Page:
This week I got to watch a rather enjoyable movie for the 12th installment in the Forgotten B&W Horror series. With this entry, we look at Monster on the Campus, a 1958 teenage drive-in movie that was sure to cause your girlfriend to hide her face in your chest.
Director Jack Arnold, whose cult-classic Tarantula I possibly reviewed a little harshly, gives us the story of a college professor and his unfortunate encounters with gamma rays, fish blood, and prehistoric man. Sounds fun, right?
Monster on the Campus starts with a series of sculptures showing mankind’s evolution. We then see our hero, Professor Donald Blake, using his girlfriend to create a plaster cast for his newest sculpture in the series – “modern woman”. This is how we learn Professor Blake is an expert on evolution. Next we see a frozen coelacanth (an ancient species of fish thought to be extinct for millions of years before its rediscovery in 1938) being delivered to the Prof’s laboratory at the local college.
While being unloaded, the quickly melting fish apparently loses a lot of bloody water into the street, where the German Shepherd pet of Jimmy (a poorly-acted role by future 1960′s heartthrob Troy Donahue) drinks the water and promptly devolves into a wolf-like state. After examining the dog for rabies, Prof Blake suddenly remembers his melting fish and puts it in his walk-in refrigerator, where he is accidentally “bitten” by the dead fish. Through the course of the movie, we see Professor Blake turning into a sub-human man on several occasions, each leading to the death of yet another person. Along the way, he tries to solve the puzzle of these mysterious devolvings using his expertise on evolution. Eventually, it all comes to a tragic end.
Why This Movie Has Been Forgotten
It’s hard to pin down why this movie has been relegated to near non-existence among horror fans. The acting is mostly good, the plot moves along nicely, the special effects are pretty good for the time period, and the overall story is entertaining. I found a few flaws with the film, but not much.
Troy Donahue, as mentioned above, did a pretty poor job of acting, but his role was small. His wooden delivery of lines would have been much more distracting in a leading role.
There are a couple of factual errors: 1) the display of sculptures at the beginning of the film includes Piltdown Man, whose “discovery” in 1912 was discredited in 1953 – long before this film was made and 2) the Professor states the reason the coelacanth species hasn’t evolved in millions of years is some mysterious substance in its blood that actually prevents evolution. Strangely enough it is this substance that, when exposed to gamma rays, causes a reversal of evolution in the German Shepherd, a dragonfly, and Professor Blake.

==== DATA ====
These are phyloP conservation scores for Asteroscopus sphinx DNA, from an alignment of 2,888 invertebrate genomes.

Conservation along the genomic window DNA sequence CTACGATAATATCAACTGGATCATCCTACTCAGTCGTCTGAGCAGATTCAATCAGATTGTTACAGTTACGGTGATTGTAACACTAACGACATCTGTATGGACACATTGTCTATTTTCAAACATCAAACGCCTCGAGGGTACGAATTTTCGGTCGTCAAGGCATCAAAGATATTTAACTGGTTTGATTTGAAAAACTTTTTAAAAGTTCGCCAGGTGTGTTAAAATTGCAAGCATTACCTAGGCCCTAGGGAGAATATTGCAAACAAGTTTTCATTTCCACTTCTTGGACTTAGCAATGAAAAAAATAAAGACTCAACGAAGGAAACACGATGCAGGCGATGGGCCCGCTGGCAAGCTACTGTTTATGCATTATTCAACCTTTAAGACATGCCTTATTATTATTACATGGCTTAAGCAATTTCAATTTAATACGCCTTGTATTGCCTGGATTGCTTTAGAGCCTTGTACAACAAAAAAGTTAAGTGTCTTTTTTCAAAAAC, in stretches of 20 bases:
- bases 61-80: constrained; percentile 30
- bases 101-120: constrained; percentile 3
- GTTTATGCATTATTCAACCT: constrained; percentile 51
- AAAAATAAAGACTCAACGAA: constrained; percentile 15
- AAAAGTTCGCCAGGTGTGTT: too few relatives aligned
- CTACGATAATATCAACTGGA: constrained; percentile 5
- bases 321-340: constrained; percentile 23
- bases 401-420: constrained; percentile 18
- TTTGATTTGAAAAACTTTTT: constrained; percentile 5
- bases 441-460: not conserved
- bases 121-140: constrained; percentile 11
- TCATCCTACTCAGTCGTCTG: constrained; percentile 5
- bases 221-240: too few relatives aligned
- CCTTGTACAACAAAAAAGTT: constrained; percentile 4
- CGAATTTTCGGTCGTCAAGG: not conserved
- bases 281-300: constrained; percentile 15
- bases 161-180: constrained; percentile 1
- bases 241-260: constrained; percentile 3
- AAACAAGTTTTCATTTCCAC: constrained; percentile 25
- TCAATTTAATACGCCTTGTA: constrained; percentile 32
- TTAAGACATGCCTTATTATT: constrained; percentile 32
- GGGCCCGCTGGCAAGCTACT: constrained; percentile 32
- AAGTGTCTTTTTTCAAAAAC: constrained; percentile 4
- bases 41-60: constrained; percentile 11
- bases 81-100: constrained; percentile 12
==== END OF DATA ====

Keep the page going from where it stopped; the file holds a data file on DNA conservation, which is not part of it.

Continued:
Director Jack Arnold continues his use of the “scary” hand that opens a door or comes around a corner and precedes the full appearance of a monster. I hate that particular bit of directing, but my personal pet peeve probably has nothing to do with the millions of other horror fans dropping this film off their list of must-see movies.
The plot is a little too much like I Was a Teenage Werewolf, meaning everyone had already seen this film in a previous form.
Why Horror Fans Should Watch This Movie
This film has a lot to recommend it to horror fans: it’s a well-done version of the archetypical Dr. Jekyll and Mr. Hyde plot that gives us some mildly scary moments, some good lessons in how to be noble if you’re an accidental murderer, and possibly the first reference to gamma rays making a man more bestial and strong. I daresay it could have inspired Stan Lee when he was creating The Hulk, despite Lee’s saying he was inspired by Jekyll and Hyde and Frankenstein. I think he’s lying.
The art on the wall of Professor Blake’s office looks like Chagall’s work. How often do you see such awesome art in a B movie? And if you know the artist responsible for the fish image by the professor’s door, let me know in the comments.
Blake offers up one of the greatest lines in movie history when his girlfriend’s face is encased in plaster to create a mold for his sculptures – “Ah, the human female in the perfect state – helpless and silent”. Try saying that to a woman today and you’re liable to get a kick in your giblets.
The cars of the 1950′s are incredible!!
I think two different horror classics are foreshadowed in this movie. To begin with, while our hero Professor Blake is solving the mystery of the devolved beings, he tracks down the man from Madagascar who sent him the coelacanth – a guy named Dr. Moreau!
The second horror classic I spotted here was The Evil Dead. If you recall, the demons in The Evil Dead are released when a reel tape recorder at a cabin in the mountains plays a professor’s voice as he reads from the Book of the Dead. In Monster on the Campus, Professor Blake heads to a cabin in the mountains that looks a lot like the interior of the cabin in The Evil Dead. He then proceeds to use a reel tape recorder to document his experiments with the fish blood. To top it off, he sounds a lot like the professor’s voice in The Evil Dead. I got a little creeped out watching this scene!
Monster on the Campus is definitely an underrated gem. The story is good, the monster is a little scary, and this film was responsible for The Hulk, The Island of Dr. Moreau, and The Evil Dead! Ok, maybe not – but you should still watch it.
This article was first posted on October 16, 2012